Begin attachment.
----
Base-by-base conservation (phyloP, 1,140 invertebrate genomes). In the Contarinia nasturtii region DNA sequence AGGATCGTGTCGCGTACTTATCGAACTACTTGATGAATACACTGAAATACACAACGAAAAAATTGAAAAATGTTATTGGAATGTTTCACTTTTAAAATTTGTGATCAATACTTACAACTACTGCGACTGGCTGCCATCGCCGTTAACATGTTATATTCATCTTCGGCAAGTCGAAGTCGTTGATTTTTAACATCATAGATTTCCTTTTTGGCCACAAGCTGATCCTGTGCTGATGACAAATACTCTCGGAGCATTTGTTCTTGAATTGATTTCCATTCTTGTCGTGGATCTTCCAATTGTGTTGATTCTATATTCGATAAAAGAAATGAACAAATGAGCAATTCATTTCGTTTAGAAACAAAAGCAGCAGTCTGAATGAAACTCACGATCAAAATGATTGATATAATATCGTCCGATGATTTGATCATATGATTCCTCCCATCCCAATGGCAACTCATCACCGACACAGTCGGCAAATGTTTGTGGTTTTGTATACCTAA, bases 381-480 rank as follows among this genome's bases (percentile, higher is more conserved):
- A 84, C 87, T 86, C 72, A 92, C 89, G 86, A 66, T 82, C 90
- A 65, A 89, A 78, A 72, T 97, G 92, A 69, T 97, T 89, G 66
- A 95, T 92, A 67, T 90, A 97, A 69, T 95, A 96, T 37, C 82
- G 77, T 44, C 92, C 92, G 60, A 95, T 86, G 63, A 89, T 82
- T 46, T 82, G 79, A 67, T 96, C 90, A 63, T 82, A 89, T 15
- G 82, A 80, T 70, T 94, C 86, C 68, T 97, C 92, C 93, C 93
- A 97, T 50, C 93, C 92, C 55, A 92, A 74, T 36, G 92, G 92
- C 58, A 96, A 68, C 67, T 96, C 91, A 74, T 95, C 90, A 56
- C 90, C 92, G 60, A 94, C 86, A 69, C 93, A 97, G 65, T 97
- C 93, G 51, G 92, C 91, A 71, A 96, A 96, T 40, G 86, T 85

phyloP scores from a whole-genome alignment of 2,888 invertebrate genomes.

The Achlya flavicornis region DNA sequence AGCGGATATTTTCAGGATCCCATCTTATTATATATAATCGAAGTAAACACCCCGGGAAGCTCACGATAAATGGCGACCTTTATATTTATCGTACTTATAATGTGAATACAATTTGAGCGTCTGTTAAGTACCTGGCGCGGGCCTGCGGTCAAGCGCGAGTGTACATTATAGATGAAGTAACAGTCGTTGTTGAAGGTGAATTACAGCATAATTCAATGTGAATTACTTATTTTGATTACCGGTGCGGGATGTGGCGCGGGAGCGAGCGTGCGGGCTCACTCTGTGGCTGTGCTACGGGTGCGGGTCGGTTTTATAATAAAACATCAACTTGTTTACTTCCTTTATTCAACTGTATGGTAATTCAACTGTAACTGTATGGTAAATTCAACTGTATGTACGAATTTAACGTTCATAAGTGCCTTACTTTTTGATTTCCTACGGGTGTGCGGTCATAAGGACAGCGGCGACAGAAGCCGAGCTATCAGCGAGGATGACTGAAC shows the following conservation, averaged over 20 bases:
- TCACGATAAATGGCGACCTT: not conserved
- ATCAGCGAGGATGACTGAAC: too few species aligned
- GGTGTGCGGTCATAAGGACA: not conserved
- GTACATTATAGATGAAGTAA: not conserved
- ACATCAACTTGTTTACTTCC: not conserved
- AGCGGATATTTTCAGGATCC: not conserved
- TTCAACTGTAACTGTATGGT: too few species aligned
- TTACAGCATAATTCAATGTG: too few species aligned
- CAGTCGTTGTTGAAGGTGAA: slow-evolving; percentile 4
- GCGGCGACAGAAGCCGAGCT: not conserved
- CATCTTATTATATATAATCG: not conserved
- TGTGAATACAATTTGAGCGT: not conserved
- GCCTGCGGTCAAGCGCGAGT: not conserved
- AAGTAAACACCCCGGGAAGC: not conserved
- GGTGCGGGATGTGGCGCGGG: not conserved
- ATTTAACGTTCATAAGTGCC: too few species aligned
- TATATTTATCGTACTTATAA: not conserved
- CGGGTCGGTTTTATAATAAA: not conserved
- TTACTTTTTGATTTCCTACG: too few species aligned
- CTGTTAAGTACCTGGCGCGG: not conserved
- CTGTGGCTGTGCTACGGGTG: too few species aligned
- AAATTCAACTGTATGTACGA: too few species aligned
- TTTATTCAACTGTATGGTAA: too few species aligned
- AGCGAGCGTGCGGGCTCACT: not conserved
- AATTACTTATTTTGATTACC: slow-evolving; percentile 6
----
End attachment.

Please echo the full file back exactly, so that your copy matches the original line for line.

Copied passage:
Base-by-base conservation (phyloP, 1,140 invertebrate genomes). In the Contarinia nasturtii region DNA sequence AGGATCGTGTCGCGTACTTATCGAACTACTTGATGAATACACTGAAATACACAACGAAAAAATTGAAAAATGTTATTGGAATGTTTCACTTTTAAAATTTGTGATCAATACTTACAACTACTGCGACTGGCTGCCATCGCCGTTAACATGTTATATTCATCTTCGGCAAGTCGAAGTCGTTGATTTTTAACATCATAGATTTCCTTTTTGGCCACAAGCTGATCCTGTGCTGATGACAAATACTCTCGGAGCATTTGTTCTTGAATTGATTTCCATTCTTGTCGTGGATCTTCCAATTGTGTTGATTCTATATTCGATAAAAGAAATGAACAAATGAGCAATTCATTTCGTTTAGAAACAAAAGCAGCAGTCTGAATGAAACTCACGATCAAAATGATTGATATAATATCGTCCGATGATTTGATCATATGATTCCTCCCATCCCAATGGCAACTCATCACCGACACAGTCGGCAAATGTTTGTGGTTTTGTATACCTAA, bases 381-480 rank as follows among this genome's bases (percentile, higher is more conserved):
- A 84, C 87, T 86, C 72, A 92, C 89, G 86, A 66, T 82, C 90
- A 65, A 89, A 78, A 72, T 97, G 92, A 69, T 97, T 89, G 66
- A 95, T 92, A 67, T 90, A 97, A 69, T 95, A 96, T 37, C 82
- G 77, T 44, C 92, C 92, G 60, A 95, T 86, G 63, A 89, T 82
- T 46, T 82, G 79, A 67, T 96, C 90, A 63, T 82, A 89, T 15
- G 82, A 80, T 70, T 94, C 86, C 68, T 97, C 92, C 93, C 93
- A 97, T 50, C 93, C 92, C 55, A 92, A 74, T 36, G 92, G 92
- C 58, A 96, A 68, C 67, T 96, C 91, A 74, T 95, C 90, A 56
- C 90, C 92, G 60, A 94, C 86, A 69, C 93, A 97, G 65, T 97
- C 93, G 51, G 92, C 91, A 71, A 96, A 96, T 40, G 86, T 85

phyloP scores from a whole-genome alignment of 2,888 invertebrate genomes.

The Achlya flavicornis region DNA sequence AGCGGATATTTTCAGGATCCCATCTTATTATATATAATCGAAGTAAACACCCCGGGAAGCTCACGATAAATGGCGACCTTTATATTTATCGTACTTATAATGTGAATACAATTTGAGCGTCTGTTAAGTACCTGGCGCGGGCCTGCGGTCAAGCGCGAGTGTACATTATAGATGAAGTAACAGTCGTTGTTGAAGGTGAATTACAGCATAATTCAATGTGAATTACTTATTTTGATTACCGGTGCGGGATGTGGCGCGGGAGCGAGCGTGCGGGCTCACTCTGTGGCTGTGCTACGGGTGCGGGTCGGTTTTATAATAAAACATCAACTTGTTTACTTCCTTTATTCAACTGTATGGTAATTCAACTGTAACTGTATGGTAAATTCAACTGTATGTACGAATTTAACGTTCATAAGTGCCTTACTTTTTGATTTCCTACGGGTGTGCGGTCATAAGGACAGCGGCGACAGAAGCCGAGCTATCAGCGAGGATGACTGAAC shows the following conservation, averaged over 20 bases:
- TCACGATAAATGGCGACCTT: not conserved
- ATCAGCGAGGATGACTGAAC: too few species aligned
- GGTGTGCGGTCATAAGGACA: not conserved
- GTACATTATAGATGAAGTAA: not conserved
- ACATCAACTTGTTTACTTCC: not conserved
- AGCGGATATTTTCAGGATCC: not conserved
- TTCAACTGTAACTGTATGGT: too few species aligned
- TTACAGCATAATTCAATGTG: too few species aligned
- CAGTCGTTGTTGAAGGTGAA: slow-evolving; percentile 4
- GCGGCGACAGAAGCCGAGCT: not conserved
- CATCTTATTATATATAATCG: not conserved
- TGTGAATACAATTTGAGCGT: not conserved
- GCCTGCGGTCAAGCGCGAGT: not conserved
- AAGTAAACACCCCGGGAAGC: not conserved
- GGTGCGGGATGTGGCGCGGG: not conserved
- ATTTAACGTTCATAAGTGCC: too few species aligned
- TATATTTATCGTACTTATAA: not conserved
- CGGGTCGGTTTTATAATAAA: not conserved
- TTACTTTTTGATTTCCTACG: too few species aligned
- CTGTTAAGTACCTGGCGCGG: not conserved
- CTGTGGCTGTGCTACGGGTG: too few species aligned
- AAATTCAACTGTATGTACGA: too few species aligned
- TTTATTCAACTGTATGGTAA: too few species aligned
- AGCGAGCGTGCGGGCTCACT: not conserved
- AATTACTTATTTTGATTACC: slow-evolving; percentile 6